Bonus Easy Hike: Just a little further up the road from the Mount Keelung Trail entrance, you’ll find the Shanjian Road Trail on the same side of the street. It’s a short but unique path.

  • Jiufen Taiwan - Mount Keelung Trail
    Mount Keelung Trail Stairs with Alternate Trail to Left

How to Walk to the Mount Keelung Trail

At the north end of the Jiufen Old Street, where you hit the 7-Eleven, head up the main road. There isn’t much of a shoulder on this two-lane road, so be careful, but there are usually other pedestrians walking. Just a 5 minute walk up the road, and you’ll come across the Mt Keelung Trail entrance on the left side. I’ve shown the route in the Google map screenshot below. You can also see where the Mt. Keelung Trail goes to on the map.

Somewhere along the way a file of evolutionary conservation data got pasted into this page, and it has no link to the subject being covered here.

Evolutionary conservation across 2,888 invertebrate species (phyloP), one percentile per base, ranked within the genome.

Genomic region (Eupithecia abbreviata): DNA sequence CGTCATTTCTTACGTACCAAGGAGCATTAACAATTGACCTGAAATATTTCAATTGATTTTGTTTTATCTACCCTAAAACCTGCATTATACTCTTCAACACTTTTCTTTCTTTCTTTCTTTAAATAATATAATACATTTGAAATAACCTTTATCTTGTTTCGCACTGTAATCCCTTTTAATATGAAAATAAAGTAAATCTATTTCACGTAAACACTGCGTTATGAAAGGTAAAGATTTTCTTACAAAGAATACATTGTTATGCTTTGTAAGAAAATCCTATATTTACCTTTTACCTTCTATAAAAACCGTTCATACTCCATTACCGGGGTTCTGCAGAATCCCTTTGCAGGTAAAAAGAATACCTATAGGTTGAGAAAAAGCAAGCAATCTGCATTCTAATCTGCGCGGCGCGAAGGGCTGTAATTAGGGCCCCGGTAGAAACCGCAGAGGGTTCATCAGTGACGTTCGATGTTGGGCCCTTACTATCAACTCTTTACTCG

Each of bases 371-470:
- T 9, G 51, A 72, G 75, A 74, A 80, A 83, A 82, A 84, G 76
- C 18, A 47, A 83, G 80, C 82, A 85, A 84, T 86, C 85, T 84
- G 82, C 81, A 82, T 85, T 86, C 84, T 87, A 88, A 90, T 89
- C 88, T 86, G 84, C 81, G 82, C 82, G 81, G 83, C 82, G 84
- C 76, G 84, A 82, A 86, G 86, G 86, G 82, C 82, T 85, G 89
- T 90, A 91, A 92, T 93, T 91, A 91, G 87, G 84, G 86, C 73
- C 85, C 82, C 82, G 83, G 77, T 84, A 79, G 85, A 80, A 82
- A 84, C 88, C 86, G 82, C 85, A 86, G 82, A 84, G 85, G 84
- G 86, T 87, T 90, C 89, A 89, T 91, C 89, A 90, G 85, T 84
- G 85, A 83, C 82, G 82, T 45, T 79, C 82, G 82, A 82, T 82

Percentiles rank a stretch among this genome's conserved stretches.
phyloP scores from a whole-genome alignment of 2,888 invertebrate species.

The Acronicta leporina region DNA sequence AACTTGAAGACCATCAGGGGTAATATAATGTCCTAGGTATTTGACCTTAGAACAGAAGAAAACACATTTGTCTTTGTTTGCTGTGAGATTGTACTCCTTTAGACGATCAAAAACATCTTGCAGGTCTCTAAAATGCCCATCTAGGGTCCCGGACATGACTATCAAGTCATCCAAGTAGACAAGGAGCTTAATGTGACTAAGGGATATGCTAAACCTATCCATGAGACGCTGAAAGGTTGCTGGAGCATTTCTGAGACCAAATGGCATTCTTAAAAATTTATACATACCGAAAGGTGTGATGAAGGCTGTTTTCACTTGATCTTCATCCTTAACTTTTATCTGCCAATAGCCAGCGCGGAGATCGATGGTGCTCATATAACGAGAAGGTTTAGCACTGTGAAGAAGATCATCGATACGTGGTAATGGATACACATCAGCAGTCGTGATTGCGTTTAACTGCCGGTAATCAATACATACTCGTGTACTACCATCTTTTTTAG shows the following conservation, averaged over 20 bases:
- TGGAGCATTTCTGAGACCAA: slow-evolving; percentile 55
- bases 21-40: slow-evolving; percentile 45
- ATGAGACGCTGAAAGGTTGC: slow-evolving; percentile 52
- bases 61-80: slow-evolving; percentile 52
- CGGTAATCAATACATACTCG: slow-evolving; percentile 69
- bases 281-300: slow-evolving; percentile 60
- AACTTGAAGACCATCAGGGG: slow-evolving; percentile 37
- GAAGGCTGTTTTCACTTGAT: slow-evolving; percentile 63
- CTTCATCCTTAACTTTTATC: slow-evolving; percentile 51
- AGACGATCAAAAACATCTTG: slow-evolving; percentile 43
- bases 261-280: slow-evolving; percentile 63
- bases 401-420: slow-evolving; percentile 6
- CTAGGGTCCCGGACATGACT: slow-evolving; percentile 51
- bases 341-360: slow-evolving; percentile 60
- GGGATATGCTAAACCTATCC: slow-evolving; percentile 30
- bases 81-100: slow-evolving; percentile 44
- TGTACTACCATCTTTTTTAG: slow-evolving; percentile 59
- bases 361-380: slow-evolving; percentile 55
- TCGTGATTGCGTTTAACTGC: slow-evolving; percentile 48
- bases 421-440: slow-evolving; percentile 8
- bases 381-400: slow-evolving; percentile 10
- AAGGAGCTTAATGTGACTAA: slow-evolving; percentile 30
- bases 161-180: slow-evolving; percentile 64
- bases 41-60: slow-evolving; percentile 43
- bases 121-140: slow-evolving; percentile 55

Map to walk from Jiufen Old Street to Mount Keelung Trail

Hsiaojingua Trail to Dacukeng Historic Trail

Distance: about 3 miles starting from Jiufen and ending in Houtong

The Hsiaojingua Trail starts at the north end of Jiufen, and is well-blazed, yet little known and not marked on some maps. It leads you right to the start of the Dacukeng Historic Trail, which looks prominent on some maps, but is still quite peaceful. We only came across a handful of hikers on the entire journey.

Like most Jiufen hikes, both trails have amazing views. But the Hsiaojingua Trail goes up just a bit, and takes you along the mountain for a somewhat short and relatively easy walk. About two-thirds of the way in, you’ll come across the Hsiaojingua Lou’tou (rocky outcrop) and the short path up to it. This is reportedly the first place gold was discovered in Jiufen. The Dacukeng Historic Trail runs up and down the mountainside, with lush green scenery and a random but cool concrete-style staircase along the way.